“When Donald Trump refuses to stand down at the inauguration, the shooting will begin,” said Michael Caputo, a public affairs official at the Department of Health and Human Services, in a September Facebook Live appearance. (Caputo has since taken a leave of absence from HHS “to focus on his health.”) Competing claims on the presidency at noon on Jan. 20, 2021, would essentially force the military to pick a side: Some of the Transition Integrity Project scenarios had Congress unable to sort out competing sets of electors and both sides claiming commander-in-chief powers (such as control of the nuclear codes) on Inauguration Day. All of a sudden, General Milley becomes the most important person in America.
6. Polling the Troops
While Trump holds a 10 percentage point edge among military-affiliated families, according to a Morning Consult poll, a Military Times poll of active duty troops in August found Trump narrowly trailing Joe Biden — and troops’ opinions of the commander in chief dropping substantially over his four years in office. It doesn’t mean strenuously apolitical soldiers would disobey a lawful order, but it’s worth keeping in mind.
when coups brew
The separation of the military from any executive decision-making power is a central element of modern democracy. Yet even robust democracies have flirted with coups and dictatorships.
In 1958, at the height of the Algerian War of Independence, French military leaders worried the country would withdraw from its North African colony. So theystaged a successful coup with war hero and former President Charles de Gaulle — an opponent of the then-elected French government — as their face. The dissident military leaders first grabbed power in Algeria and then the French island of Corsica, before President René Coty stepped down, allowing de Gaulle to return to power with authoritarian powers: aseven-year tenure and the chance torule by fiat for six months. But there’s a reason why countries that suffer coups often slip into a cycle of repeated military takeovers: Once the olive-clad leaders get a taste for power, it’s hard to keep them away. In 1961, four officers staged afailed coup attempt, again from Algeria — this time against de Gaulle.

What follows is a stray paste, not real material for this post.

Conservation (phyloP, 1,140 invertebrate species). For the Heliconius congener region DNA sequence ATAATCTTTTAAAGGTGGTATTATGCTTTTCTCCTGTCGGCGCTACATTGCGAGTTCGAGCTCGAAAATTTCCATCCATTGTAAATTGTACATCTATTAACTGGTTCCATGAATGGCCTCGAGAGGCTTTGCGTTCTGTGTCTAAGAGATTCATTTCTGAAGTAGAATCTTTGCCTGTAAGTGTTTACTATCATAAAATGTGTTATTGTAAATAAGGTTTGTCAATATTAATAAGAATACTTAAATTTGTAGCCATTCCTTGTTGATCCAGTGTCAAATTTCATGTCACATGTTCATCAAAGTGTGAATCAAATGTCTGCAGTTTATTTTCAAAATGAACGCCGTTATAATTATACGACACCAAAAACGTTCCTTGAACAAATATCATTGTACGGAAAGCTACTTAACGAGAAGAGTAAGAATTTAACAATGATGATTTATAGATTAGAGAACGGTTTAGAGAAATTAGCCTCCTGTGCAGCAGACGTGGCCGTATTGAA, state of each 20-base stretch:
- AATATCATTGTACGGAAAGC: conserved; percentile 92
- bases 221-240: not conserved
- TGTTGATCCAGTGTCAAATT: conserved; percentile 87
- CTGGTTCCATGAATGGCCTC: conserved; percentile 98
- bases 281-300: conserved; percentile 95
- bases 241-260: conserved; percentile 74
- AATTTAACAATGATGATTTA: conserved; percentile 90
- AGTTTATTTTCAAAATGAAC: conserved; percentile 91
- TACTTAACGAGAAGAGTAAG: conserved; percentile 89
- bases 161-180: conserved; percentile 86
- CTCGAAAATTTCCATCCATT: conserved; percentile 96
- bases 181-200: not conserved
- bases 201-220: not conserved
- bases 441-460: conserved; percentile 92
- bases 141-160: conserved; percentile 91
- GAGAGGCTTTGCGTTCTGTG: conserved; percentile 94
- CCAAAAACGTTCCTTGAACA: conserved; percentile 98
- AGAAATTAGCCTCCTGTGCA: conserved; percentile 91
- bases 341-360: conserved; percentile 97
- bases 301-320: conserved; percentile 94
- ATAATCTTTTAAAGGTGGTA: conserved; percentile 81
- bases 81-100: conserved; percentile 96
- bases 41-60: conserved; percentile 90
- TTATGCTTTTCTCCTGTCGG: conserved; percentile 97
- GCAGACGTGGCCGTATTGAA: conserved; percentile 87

A deadly cocktail ofAmerican interests and an angry Brazilian military leadership at the Cold War’s peak was too much for democracy to withstand in the Western Hemisphere’s second most populous nation. President João Goulart had upset Brazil’s military leaders in 1964 by backing rebel naval officers who wanted better working conditions and firing the navy chief.Backed by the U.S. — which was worried about Goulart’s left-leaning policies and was trying to destabilize his government — Brazil’s military leaders orchestrated a coup that led to a military dictatorship for the next 21 years.Hundreds died or disappeared during the dictatorship, and speech and school curricula were heavily censored.
You wouldn’t expect writers to wield anything more dangerous than a pen. But in Japan in 1968, right-wing author Yukio Mishimaformed a private militia called the Tatenokai, which swore loyalty to the emperor and the ideals of pre-democracy Japan. Initially, they weren’t seen as a threat by the government and were evenallowed to train with the nation’s military, the Japan Self-Defense Forces (JSDF). But on Nov. 25, 1970, a few Tatenokai members led by Mishima briefly seized control of the JSDF headquarters and tried to convince soldiers to join them in an attempted coup. They failed, and Mishima committed seppuku, a ritual suicide.